US 309
Joseph Hunter Highway


One of the two main routes that connected Philadelphia, Allentown-Bethlehem, and Wilkes-Barre/Scranton areas before the Northeast Extension opened, US 309 was the predecessor of PA 309.  Signed in 1926, the route began in Philadelphia at US 611, traveled northwest on Stenton Avenue then turned onto Bethlehem Pike to enter Montgomery County.  It then followed the current PA 309 alignment but passed through Sellersville before returning to that alignment before changing to the PA 145 alignment to enter Allentown.  In that city, it followed Fifth Street, Lehigh Street, Union Street, Eighth Street, Hamilton Street, 17th Street, Liberty Street, and 19th Street before continuing on Walbert Street to connect to the current PA 309 alignment again.  However, in Schnecksville it left the current route and followed the current PA 873 alignment to Weiders Crossing where it picked up the current PA 248 alignment.  In Weissport, it joined US 209 to form a multiplex until Nesquehoning where they parted ways for US 309 to follow the current PA 93 alignment to Hazelton.  There it rejoined the current PA 309 alignment to head to Wilkes-Barre.  It entered Wilkes-Barre on Hazel Avenue, Park Avenue, and South Street to end at US 11.

The route was paved with the exception from Slatington to Palmerton and Bomanstown to US 209 but was finished in 1928.  That year the route was under construction from Quakertown to Center Valley and Hazleton to Butler Drive and the following year the section between Quakertown to Center Valley was completed.  In 1930, the section between Hazleton and Butler Drive was completed.

In 1930, the termini were moved from their originally signed locations.  The southern terminus was moved to US 422 at Germantown Avenue in the Chestnut Hill section of Philadelphia.  The northern terminus was moved from Wilkes-Barre to the New York state line in South Waverly.  In Wilkes-Barre, it turned onto River Street to head to Pittston where it crossed the Susquehanna River's East Branch into West Pittston to follow the current PA 92 alignment.  In Tunkhannock, it began its multiplex with US 6 to Towanda where it then multiplexed with US 220 to the New York state line.

Not only did the location of the ends of US 309 change that year, but also the path of the designation.  The path through Allentown was simplified by routing it onto Jordan Street, Susquehanna Street, Fifth Street, Auburn Street, Lehigh Street, Union Street, Seventh Street to Hamilton Street.  In 1932, Wilkes-Barre saw changes in the route, with the route being moved onto Washington Street, Butler Street, North Main Street, and Courtright Avenue.  However, again Allentown would see changes just two years after re-routing US 309.  This time its alignment would become less of a zig-zag through downtown as it was placed on Sixth Street and Tilghman Street.  In 1933, the route was moved off Lanark Road to bypass the village of the same name.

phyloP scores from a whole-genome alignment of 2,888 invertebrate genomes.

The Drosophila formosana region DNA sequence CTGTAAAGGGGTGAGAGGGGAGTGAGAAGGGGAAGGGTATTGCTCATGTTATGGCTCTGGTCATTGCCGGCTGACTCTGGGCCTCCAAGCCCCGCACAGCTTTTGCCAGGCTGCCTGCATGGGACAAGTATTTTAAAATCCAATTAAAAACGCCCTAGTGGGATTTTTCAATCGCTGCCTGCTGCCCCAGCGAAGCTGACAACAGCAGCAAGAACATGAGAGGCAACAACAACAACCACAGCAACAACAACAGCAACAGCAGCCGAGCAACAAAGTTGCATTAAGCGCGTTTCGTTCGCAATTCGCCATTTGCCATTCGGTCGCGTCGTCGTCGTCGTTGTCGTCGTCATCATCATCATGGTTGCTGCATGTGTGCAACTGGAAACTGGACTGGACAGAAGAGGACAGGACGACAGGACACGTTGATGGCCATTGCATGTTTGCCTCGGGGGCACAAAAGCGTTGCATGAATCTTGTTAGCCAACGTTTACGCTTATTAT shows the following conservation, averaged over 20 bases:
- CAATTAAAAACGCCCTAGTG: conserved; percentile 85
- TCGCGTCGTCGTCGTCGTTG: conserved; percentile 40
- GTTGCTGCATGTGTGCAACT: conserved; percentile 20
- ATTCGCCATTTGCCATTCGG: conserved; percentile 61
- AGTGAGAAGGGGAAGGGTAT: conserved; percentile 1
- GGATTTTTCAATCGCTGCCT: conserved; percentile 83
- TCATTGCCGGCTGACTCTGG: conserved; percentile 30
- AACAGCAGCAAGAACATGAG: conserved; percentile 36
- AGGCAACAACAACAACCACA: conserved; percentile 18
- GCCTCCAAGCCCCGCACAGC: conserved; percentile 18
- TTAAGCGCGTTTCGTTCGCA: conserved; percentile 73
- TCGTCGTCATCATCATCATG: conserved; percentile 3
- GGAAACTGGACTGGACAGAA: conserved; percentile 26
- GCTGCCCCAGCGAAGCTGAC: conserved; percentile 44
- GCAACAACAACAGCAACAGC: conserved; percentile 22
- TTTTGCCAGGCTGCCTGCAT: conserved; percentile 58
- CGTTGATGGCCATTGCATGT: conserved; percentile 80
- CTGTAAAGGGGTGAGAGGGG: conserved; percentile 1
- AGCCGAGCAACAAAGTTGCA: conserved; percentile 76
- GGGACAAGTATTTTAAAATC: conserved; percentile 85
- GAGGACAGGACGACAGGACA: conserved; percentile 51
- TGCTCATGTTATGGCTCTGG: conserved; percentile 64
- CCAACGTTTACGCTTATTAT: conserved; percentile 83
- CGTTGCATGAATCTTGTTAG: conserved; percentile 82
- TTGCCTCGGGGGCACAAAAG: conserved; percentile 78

Another movement of the southern terminus took place in 1935.  The designation would start at US 422 at Ridge Avenue in Fairmount Park, travel up Lincoln Drive to Germantown Avenue.  Improvements also took place during the decade when the route was widened between Philadelphia and Allentown in 1938.

Work continued to upgrade the highway in the 1940s.  The first year of the decade saw a lot of widening taking place:  Lehighton to Packerton, Mountain Top to the Hanover Township line, Wilkes-Barre to Carey Street, Port Griffith to Pittston, and PA 92 to Tunkhannock.  In 1941, the section from Fairview Heights to Mountain Top and Treible Road to Dark Hollow Road.  Another change in the route took place in 1946 when it was placed onto the current PA 309 alignment from Wilkes-Barre to Bowman Creek and the current PA 29 alignment from there to Tunkhannock.  That required yet another change in Wilkes-Barre with the route placed on the newly built Wilkes-Barre Boulevard, Spring Street, Kidder Street, Butler Street, Main Street, Courtright Street, River Street, Pierce Street, Wyoming Avenue, and Union Street.  Also it was widened in Bowmanstown that year and from Trucksville to Dallas in 1947.  In 1949, the route was widened between Tunkhannock to Treible Road as well as Russell Hill to Meshoppen Creek Road.